The Makgadikgadi Pans offer unique safari activities like quad bike safaris and meerkat encounters.
The Makgadikgadi Pans were formed millions of years ago. The Makgadikgadi Pans National Park gives one the impression that you are not likely to find much life, but there are villages on the boundaries with evidence of there being life there as far back as the Stone Age. Lesser desert-adapted mammals abound, including charming critters like meerkats and bat-eared foxes. If you know where to look and what to look for, Makgadikgadi has much and more to offer visitors.
Each year from November to March, when the rains come, the pans fill with water. The main water source is the Nata River, known as 'Amanzanyama' in Zimbabwe, where it rises about 37 mi (59.5 km) from Bulawayo. A smaller amount of water is supplied by the Okavango Delta's Boteti River. It is at this time that massive numbers of hoofed animals move in to make the most of the new growth of grass and vegetation. The rains also attract flocks of waterbirds that are drawn to the spectacular transformation from desert into paradise. The wet season also brings migratory birds such as ducks, geese and great white pelicans. The pan is home of one of only two breeding populations of greater flamingos in Southern Africa, and only on the Soa Pan, which is part of the Makgadikgadi Pans.
As the pans start to dry and the grazing areas begin to deteriorate, the animals once again start looking for other sources of water and grazing and move on. During times of plenty, though, sightings of predators may surprise you. Wildlife here includes the magnificent black-maned Kalahari lion, but other predators like the leopard, cheetah and wild dog can also be seen preying on the migratory herds. Springbok, herds of wildebeest, gemsbok and zebra as well as the spotted hyena occur throughout.
Walking or driving though this expansive wilderness accompanied by an expert guide is a dreamlike experience. The pans that make up the Makgadikgadi salt flats are numerous and differ in size, some as small as a pond and others too large to see where they end. On their fringes and in between the pans, grasslands and occasional striking islands are found.
The Bushman way of life is constantly under threat by development and relocation, and tourists have been in a large part responsible for being a lifeline to the original peoples’ lifestyle. If you are in the Makgadikgadi, tracking through the wilderness with one of the bushman and learning how they have survived for hundreds of years is simply priceless.
Another way visitors can become acquainted with the local people and get to know more about their culture and way of life is to visit one of the local villages. It is here, at their home , where some of the most remarkable activities and customs of the Bushmen can be experienced.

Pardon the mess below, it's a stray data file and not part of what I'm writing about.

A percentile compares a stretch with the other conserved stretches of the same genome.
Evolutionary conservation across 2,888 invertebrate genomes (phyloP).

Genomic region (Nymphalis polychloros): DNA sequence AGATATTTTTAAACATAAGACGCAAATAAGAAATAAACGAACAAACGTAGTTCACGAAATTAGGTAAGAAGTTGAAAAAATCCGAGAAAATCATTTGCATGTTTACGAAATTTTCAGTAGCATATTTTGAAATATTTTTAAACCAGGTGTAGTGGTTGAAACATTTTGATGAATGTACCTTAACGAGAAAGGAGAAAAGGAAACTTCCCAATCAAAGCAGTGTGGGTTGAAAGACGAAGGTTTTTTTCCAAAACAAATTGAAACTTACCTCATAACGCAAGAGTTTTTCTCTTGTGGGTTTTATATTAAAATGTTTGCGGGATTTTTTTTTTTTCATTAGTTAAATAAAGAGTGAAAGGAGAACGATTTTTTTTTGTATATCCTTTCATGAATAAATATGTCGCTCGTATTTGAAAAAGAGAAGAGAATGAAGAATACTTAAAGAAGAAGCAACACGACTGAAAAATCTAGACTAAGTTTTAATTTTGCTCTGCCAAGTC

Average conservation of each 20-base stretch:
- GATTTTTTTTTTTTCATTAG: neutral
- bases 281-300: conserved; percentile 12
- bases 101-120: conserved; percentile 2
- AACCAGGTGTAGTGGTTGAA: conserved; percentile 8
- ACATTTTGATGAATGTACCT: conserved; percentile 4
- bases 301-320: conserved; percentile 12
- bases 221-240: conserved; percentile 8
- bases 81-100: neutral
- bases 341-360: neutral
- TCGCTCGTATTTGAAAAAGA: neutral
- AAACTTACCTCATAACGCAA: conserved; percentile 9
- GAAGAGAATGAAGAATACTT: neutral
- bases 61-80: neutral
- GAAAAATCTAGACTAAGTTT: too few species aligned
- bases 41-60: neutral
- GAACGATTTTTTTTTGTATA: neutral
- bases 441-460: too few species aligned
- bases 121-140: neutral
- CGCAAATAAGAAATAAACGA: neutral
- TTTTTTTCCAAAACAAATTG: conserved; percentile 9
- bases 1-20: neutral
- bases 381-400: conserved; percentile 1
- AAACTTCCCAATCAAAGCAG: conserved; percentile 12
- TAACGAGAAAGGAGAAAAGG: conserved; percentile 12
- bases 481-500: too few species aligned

Guests visiting the Makgadikgadi will be welcomed at OR Tambo International Airport in Johannesburg where they will be assisted in transferring to their cross-border flight to Maun in Botswana. Guests will be required to take a light aircraft from Maun to the Makgadikgadi region. The airstrip you will be landing on in the area depends on your choice of safari.
The Makgadikgadi is almost the same size as Portugal, and it goes without saying that there are many ways to get there and many gates through which one can enter. To make the trip as comfortable as possible, African Sky will charter their guests directly to the closest landing strip to your lodge in the Makgadikgadi. You will be transferred from the strip in a private, air-conditioned vehicle.
If at all possible, try to visit the Makgadikgadi Pans twice in your lifetime - once to see the pans when they are filled with water and birds flock to them in masses, and once when not a trace of water can be found. This dramatic transformation is truly miraculous and the area offers different activities in each season.
During the rainy summer season from November to May, some parks and reserves close due to inaccessibility, but at those that are open the birding is excellent. In the dry winters from May to October, wildlife viewing is the best and many consider this to be the best time to visit. It ultimately depends on the experience you are looking for.
Makgadikgadi Pans National Park was already declared a reserve in 1970, but was only proclaimed as national park in 1992, when it was also extended. Makgadikgadi in a local language simply means 'salt pan', and that is exactly what it is. It is not one salt pan, but a series of very large salt pans that once formed the Makgadikgadi. This lake was one of the biggest inland masses of water at the time and of great importance for the human race. This is due to the fact that stone tools that even predate Homo sapiens have been excavated in the area. On the shores of this great lake that covered the entire area that now forms the national park, our prehistoric ancestors made a living.